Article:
Casual Legal: Delay in litigation

By Jenna Chamberlain
Reynolds Mirth Richards Farmer LLP
Alberta Municipalities Casual Legal Service Provider

For parties commencing litigation, it is important to ensure your action advances at a reasonable pace.

Under the Alberta Rules of Court, there are two Rules which allow actions to be dismissed for delay:

  • Rule 4.31 allows the Court to dismiss a claim if delay has resulted in significant prejudice to a party. Significant prejudice can be found if there is loss of evidence, death of a party or important witness, or if the litigation impacts the affairs of the parties (such as an inability to conduct business). There is a presumption of significant prejudice if the delay is found to be inordinate and inexcusable. 
  • Rule 4.33 requires a Court to dismiss an action if  three (3) or more years have passed without a significant advance in an action. There is extensive case law on the issue of what is considered a “significant advance” and it is case dependent. For example, filing a pleading can be a significant advance in some instances, but may not be in others. In general, Courts determining whether a significant advance has occurred will review all the steps taken during the delay and determine whether progress has been made in the matter. 

In the recent case of Condominium Corporation 052 0580 v Carrington Homes Ltd., the Court of King’s Bench of Alberta considered an application to dismiss an action on the basis of delay.

The application was brought 11 years after the initial Statement of Claim was filed. In those 11 years, the litigation did not advance past the initial stages, with the pleadings still incomplete and no questioning scheduled.

In the analysis, the Court pointed to Rule 1.2, which states that the purpose of the Rules of Court is to “provide a means by which claims can be fairly and justly resolved in or by a court process in a timely and cost-effective way.”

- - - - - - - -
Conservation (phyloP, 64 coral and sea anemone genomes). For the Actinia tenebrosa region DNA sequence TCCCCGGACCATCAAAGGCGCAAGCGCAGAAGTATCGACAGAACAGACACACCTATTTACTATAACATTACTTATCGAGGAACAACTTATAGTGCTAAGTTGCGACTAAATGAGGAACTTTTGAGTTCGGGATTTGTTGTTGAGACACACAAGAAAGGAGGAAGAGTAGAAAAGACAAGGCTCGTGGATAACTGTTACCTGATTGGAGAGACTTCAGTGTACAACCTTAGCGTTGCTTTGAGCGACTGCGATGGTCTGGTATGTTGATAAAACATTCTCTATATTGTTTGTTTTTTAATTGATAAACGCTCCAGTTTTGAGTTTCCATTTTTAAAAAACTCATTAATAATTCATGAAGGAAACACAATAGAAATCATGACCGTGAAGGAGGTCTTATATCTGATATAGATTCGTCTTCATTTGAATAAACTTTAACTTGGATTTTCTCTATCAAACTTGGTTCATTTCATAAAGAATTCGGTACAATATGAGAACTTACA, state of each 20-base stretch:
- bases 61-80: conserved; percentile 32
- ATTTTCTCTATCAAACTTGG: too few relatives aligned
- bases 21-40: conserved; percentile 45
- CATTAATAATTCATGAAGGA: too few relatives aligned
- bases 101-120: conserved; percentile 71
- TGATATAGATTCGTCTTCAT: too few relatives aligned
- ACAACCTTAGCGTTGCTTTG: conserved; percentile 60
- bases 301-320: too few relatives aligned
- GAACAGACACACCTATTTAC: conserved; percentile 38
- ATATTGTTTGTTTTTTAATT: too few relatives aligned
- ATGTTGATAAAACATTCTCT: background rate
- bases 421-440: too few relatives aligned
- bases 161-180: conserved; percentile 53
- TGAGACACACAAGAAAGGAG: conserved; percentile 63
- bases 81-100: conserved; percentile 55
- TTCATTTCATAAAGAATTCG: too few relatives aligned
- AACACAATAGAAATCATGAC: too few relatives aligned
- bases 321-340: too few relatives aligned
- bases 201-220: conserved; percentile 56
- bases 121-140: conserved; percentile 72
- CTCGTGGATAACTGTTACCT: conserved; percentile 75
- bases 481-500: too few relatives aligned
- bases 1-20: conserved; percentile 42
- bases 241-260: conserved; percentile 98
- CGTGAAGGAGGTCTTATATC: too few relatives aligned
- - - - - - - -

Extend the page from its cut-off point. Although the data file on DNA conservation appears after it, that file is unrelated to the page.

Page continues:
Considering this rule, the Court held “parties conducting litigation in Alberta courts must act in a timely, cost-effective way, determining the issues, finding the quickest means to resolve the claim and communicating with each other throughout.”

The Court considered all the steps taken in the action, starting from the filing of the Statement of Claim, and held that there was inordinate delay in the action. The entire action was dismissed and the plaintiff was ordered to pay costs of the action.

To access Alberta Municipalities Casual Legal Helpline, Alberta Municipalities members can call toll-free to 1-800-661-7673 or send an casuallegal [at] (email) to reach the municipal legal experts at Reynolds Mirth Richards and Farmer LLP. For more information on the Casual Legal Service, please call 310-MUNI (6864) or send an riskcontrol [at] (email) to speak to Alberta Municipalities Risk Management staff. Any Regular or Associate member of Alberta Municipalities can access the Casual Legal Service.

DISCLAIMER: This article is meant to provide information only and is not intended to provide legal advice. You should seek the advice of legal counsel to address your specific set of circumstances. Although every effort has been made to provide current and accurate information, changes to the law may cause the information in this article to be outdated.